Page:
By Doug Cunningham, July 20, 2016
Hillary Clinton showed up to speak to the NAACP convention in Cincinnati, an invitation Donald Trump declined. She reminded the NAACP audience that Donald Trump's company was once federally investigated for racism in how apartments at his properties were rented.
[Hillary Clinton]: "It was one of the largest federal cases of its kind at the time and when federal investigators spoke with Trump’s employees, they said they were instructed to mark rental applications from black people with a ‘c.’ A ‘c’ for ‘colored.’
By now, we’ve heard a lot of troubling things about Donald Trump, but that one’s shocking. This man is the nominee of the party of Lincoln and we are watching it become the party of Trump and that is not just a huge loss to our democracy. It is a threat to our democracy."
Clinton announced a drive to register three million new voters in battleground states and she shared her thoughts with the NAACP about moving to end systemtic racism as she called for an end to the madness of police killings of African Americans and murderous random rampages against police officers.
[Hillary Clinton]: "And let’s admit it, there is clear evidence that African- Americans are disproportionately killed in police incidents compared to any other group.
And African-American men are far more likely to be stopped and searched by police, charged with crimes and sentenced to longer prison terms than white men convicted of the same offenses.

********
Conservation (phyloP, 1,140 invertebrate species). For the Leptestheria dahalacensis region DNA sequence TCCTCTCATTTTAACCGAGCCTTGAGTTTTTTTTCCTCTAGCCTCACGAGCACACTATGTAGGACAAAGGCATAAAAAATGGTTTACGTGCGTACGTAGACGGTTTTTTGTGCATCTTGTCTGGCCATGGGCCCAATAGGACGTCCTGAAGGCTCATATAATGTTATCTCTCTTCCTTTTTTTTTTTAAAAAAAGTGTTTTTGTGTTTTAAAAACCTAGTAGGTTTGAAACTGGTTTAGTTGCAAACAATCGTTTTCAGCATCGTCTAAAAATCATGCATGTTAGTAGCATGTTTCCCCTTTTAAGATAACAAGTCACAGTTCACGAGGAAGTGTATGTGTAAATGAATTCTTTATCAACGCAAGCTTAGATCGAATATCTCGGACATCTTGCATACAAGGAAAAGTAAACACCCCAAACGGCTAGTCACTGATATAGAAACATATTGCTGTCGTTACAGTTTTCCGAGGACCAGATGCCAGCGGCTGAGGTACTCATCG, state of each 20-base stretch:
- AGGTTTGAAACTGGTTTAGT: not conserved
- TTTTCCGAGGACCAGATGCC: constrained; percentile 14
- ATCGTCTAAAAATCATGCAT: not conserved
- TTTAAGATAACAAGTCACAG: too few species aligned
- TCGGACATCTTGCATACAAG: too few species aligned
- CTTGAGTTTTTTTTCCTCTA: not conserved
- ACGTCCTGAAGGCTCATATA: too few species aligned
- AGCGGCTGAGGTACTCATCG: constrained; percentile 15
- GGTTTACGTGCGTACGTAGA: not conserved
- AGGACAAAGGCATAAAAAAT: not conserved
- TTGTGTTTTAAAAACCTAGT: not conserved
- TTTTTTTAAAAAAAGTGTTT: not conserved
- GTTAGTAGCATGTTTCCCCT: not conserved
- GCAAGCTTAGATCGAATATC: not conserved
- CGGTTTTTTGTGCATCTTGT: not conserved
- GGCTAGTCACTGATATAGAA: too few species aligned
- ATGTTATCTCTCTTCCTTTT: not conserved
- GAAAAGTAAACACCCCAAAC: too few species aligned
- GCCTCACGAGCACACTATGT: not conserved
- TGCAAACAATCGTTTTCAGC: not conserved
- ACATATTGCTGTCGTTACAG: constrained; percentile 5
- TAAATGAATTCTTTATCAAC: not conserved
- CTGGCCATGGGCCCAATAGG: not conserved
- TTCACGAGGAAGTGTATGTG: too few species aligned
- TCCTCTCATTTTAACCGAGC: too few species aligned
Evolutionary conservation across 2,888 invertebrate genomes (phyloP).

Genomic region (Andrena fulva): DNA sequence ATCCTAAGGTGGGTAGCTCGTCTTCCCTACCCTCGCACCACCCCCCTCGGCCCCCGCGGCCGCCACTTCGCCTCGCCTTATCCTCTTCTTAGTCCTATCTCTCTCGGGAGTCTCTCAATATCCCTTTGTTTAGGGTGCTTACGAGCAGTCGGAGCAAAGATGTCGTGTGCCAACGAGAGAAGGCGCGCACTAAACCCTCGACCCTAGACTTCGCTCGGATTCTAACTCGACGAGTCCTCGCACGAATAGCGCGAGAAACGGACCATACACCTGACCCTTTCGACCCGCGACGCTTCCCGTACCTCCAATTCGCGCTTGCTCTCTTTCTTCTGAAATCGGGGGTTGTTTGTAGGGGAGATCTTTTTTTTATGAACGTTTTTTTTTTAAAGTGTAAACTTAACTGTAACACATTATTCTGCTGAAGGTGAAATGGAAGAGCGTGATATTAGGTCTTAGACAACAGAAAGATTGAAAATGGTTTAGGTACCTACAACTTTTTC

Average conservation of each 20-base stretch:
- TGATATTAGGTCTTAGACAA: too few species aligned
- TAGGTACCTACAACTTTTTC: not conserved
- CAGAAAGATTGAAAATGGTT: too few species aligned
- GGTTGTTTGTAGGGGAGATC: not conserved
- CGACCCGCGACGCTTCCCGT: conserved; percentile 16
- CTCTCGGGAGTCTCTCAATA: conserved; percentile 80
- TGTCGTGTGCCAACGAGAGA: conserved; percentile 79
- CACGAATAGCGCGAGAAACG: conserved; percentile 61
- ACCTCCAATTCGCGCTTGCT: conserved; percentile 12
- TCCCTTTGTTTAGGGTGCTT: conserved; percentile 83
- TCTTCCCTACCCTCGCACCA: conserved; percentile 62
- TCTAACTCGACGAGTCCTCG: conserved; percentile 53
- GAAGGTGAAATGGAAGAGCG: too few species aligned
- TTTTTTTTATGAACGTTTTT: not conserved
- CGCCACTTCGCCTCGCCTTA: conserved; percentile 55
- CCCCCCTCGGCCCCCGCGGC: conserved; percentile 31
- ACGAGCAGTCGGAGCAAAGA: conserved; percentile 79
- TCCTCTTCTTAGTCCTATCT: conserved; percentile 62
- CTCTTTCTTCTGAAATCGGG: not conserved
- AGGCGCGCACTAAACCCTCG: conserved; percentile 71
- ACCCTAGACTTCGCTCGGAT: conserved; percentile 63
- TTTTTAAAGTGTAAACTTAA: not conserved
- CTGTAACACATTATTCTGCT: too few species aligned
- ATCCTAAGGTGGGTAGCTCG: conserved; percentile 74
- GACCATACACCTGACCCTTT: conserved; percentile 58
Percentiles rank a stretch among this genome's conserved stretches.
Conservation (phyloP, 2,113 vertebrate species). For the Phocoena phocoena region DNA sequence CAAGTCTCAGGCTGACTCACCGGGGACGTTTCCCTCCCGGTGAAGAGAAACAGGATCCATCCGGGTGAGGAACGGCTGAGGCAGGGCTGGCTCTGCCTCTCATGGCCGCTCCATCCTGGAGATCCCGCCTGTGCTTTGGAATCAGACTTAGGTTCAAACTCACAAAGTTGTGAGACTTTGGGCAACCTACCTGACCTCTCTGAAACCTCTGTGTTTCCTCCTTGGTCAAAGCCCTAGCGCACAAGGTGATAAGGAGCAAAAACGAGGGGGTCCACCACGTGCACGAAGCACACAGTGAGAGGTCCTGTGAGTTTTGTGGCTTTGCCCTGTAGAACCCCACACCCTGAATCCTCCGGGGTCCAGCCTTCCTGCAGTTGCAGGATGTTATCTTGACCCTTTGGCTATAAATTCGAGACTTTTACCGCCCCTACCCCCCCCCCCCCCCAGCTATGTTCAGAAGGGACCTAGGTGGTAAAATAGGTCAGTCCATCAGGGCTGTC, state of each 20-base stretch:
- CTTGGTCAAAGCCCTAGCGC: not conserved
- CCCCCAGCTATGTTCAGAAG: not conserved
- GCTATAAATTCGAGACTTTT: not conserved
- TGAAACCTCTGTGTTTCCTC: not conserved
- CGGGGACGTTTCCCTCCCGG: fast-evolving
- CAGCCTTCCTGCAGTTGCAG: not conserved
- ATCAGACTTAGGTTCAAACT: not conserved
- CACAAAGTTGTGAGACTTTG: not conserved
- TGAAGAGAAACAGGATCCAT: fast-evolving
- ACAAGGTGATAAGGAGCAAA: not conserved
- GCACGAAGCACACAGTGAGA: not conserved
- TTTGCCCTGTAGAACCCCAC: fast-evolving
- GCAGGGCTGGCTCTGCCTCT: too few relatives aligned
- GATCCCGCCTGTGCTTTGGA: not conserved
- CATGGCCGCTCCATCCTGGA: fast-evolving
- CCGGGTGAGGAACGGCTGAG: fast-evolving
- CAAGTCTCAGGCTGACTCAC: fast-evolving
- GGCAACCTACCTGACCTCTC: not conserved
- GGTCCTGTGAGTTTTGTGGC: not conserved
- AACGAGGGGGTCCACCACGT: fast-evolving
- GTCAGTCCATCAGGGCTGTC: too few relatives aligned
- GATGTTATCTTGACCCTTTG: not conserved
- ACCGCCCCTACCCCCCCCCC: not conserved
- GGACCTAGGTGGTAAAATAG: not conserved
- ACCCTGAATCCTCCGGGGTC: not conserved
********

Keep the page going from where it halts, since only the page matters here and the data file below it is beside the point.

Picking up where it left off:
These facts tell us something is profoundly wrong. We can’t ignore that, we can’t wish it away. We have to make it right. That means end-to-end reform in our criminal justice system, not half measures, but a full commitment with real follow-through."
We all need to try as best we can to walk in one another’s shoes, to imagine what it would be like to sit our son or daughter down and have the talk about how carefully they need to act around police because the slightest wrong move could get them hurt or even killed.
Let’s also put ourselves in the shoes of police officers, kissing their kids and spouses goodbye every day and heading off to a dangerous job that their families pray will bring them home safe at night. Empathy works both ways. We’ve got to try to see the world through their eyes, too.